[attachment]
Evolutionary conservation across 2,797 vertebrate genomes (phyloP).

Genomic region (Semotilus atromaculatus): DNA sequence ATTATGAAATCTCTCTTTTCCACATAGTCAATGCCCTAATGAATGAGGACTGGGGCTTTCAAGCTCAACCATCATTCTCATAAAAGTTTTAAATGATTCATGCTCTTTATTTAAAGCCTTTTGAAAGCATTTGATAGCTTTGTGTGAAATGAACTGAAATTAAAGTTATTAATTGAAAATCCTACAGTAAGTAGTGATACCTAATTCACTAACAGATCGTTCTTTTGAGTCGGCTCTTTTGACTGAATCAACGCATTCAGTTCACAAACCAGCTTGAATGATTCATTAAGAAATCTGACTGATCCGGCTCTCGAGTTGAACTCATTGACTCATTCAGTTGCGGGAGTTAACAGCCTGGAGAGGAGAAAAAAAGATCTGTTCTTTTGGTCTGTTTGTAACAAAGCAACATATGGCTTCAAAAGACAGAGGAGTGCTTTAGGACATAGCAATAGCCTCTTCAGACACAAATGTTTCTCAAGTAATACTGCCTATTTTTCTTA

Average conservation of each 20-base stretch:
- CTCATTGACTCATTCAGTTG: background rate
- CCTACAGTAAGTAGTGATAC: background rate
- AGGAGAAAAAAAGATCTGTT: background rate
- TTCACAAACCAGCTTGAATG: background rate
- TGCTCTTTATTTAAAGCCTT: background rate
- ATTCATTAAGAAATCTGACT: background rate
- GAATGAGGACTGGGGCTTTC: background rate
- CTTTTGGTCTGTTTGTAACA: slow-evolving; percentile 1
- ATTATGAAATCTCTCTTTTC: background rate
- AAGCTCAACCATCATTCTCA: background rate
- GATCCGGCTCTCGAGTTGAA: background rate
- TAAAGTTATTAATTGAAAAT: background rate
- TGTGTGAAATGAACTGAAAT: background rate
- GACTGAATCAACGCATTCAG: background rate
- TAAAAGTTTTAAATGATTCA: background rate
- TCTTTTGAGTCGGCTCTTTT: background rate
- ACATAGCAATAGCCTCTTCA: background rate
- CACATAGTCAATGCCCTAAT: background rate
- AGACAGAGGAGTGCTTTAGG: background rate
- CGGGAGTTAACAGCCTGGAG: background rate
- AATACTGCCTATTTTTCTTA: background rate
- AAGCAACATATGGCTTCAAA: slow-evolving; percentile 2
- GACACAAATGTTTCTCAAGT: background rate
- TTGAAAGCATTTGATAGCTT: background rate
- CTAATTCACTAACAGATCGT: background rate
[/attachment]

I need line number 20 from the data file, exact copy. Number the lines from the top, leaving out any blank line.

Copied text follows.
- ACATAGCAATAGCCTCTTCA: background rate